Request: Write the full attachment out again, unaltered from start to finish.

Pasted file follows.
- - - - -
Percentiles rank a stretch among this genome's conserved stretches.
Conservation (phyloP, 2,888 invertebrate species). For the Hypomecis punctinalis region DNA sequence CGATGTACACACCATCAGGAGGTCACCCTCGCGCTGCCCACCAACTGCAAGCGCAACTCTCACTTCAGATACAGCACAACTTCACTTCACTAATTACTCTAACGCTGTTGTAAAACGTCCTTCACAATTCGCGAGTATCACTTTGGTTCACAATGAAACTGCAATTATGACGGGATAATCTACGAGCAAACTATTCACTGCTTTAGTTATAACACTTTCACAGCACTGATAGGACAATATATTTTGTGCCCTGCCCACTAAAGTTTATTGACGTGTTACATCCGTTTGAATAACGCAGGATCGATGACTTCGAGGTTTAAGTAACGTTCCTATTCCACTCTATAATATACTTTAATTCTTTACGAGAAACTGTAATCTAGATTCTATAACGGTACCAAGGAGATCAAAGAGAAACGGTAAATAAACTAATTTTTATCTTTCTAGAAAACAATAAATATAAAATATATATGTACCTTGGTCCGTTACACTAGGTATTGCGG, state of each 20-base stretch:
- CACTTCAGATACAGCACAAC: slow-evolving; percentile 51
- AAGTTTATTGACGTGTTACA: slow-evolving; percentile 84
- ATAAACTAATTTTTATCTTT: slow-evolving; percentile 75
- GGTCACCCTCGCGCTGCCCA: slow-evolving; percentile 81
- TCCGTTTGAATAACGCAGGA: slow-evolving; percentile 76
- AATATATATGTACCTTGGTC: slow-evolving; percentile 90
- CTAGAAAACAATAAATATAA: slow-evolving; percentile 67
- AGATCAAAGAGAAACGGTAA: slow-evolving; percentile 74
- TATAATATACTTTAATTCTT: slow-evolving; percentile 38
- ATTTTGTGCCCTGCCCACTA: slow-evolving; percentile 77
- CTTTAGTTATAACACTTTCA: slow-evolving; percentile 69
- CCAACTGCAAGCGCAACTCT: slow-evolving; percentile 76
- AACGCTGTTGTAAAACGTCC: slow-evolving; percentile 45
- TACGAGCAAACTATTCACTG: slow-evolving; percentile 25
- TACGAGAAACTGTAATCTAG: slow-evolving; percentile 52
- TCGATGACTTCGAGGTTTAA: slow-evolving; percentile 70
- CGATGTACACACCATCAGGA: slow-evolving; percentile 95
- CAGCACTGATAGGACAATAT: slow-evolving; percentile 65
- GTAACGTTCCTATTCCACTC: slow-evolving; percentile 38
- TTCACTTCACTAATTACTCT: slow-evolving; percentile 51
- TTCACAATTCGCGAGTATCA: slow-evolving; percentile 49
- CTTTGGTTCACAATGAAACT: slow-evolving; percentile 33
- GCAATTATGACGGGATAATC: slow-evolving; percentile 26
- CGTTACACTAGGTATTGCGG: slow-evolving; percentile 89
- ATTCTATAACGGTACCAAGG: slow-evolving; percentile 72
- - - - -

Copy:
Percentiles rank a stretch among this genome's conserved stretches.
Conservation (phyloP, 2,888 invertebrate species). For the Hypomecis punctinalis region DNA sequence CGATGTACACACCATCAGGAGGTCACCCTCGCGCTGCCCACCAACTGCAAGCGCAACTCTCACTTCAGATACAGCACAACTTCACTTCACTAATTACTCTAACGCTGTTGTAAAACGTCCTTCACAATTCGCGAGTATCACTTTGGTTCACAATGAAACTGCAATTATGACGGGATAATCTACGAGCAAACTATTCACTGCTTTAGTTATAACACTTTCACAGCACTGATAGGACAATATATTTTGTGCCCTGCCCACTAAAGTTTATTGACGTGTTACATCCGTTTGAATAACGCAGGATCGATGACTTCGAGGTTTAAGTAACGTTCCTATTCCACTCTATAATATACTTTAATTCTTTACGAGAAACTGTAATCTAGATTCTATAACGGTACCAAGGAGATCAAAGAGAAACGGTAAATAAACTAATTTTTATCTTTCTAGAAAACAATAAATATAAAATATATATGTACCTTGGTCCGTTACACTAGGTATTGCGG, state of each 20-base stretch:
- CACTTCAGATACAGCACAAC: slow-evolving; percentile 51
- AAGTTTATTGACGTGTTACA: slow-evolving; percentile 84
- ATAAACTAATTTTTATCTTT: slow-evolving; percentile 75
- GGTCACCCTCGCGCTGCCCA: slow-evolving; percentile 81
- TCCGTTTGAATAACGCAGGA: slow-evolving; percentile 76
- AATATATATGTACCTTGGTC: slow-evolving; percentile 90
- CTAGAAAACAATAAATATAA: slow-evolving; percentile 67
- AGATCAAAGAGAAACGGTAA: slow-evolving; percentile 74
- TATAATATACTTTAATTCTT: slow-evolving; percentile 38
- ATTTTGTGCCCTGCCCACTA: slow-evolving; percentile 77
- CTTTAGTTATAACACTTTCA: slow-evolving; percentile 69
- CCAACTGCAAGCGCAACTCT: slow-evolving; percentile 76
- AACGCTGTTGTAAAACGTCC: slow-evolving; percentile 45
- TACGAGCAAACTATTCACTG: slow-evolving; percentile 25
- TACGAGAAACTGTAATCTAG: slow-evolving; percentile 52
- TCGATGACTTCGAGGTTTAA: slow-evolving; percentile 70
- CGATGTACACACCATCAGGA: slow-evolving; percentile 95
- CAGCACTGATAGGACAATAT: slow-evolving; percentile 65
- GTAACGTTCCTATTCCACTC: slow-evolving; percentile 38
- TTCACTTCACTAATTACTCT: slow-evolving; percentile 51
- TTCACAATTCGCGAGTATCA: slow-evolving; percentile 49
- CTTTGGTTCACAATGAAACT: slow-evolving; percentile 33
- GCAATTATGACGGGATAATC: slow-evolving; percentile 26
- CGTTACACTAGGTATTGCGG: slow-evolving; percentile 89
- ATTCTATAACGGTACCAAGG: slow-evolving; percentile 72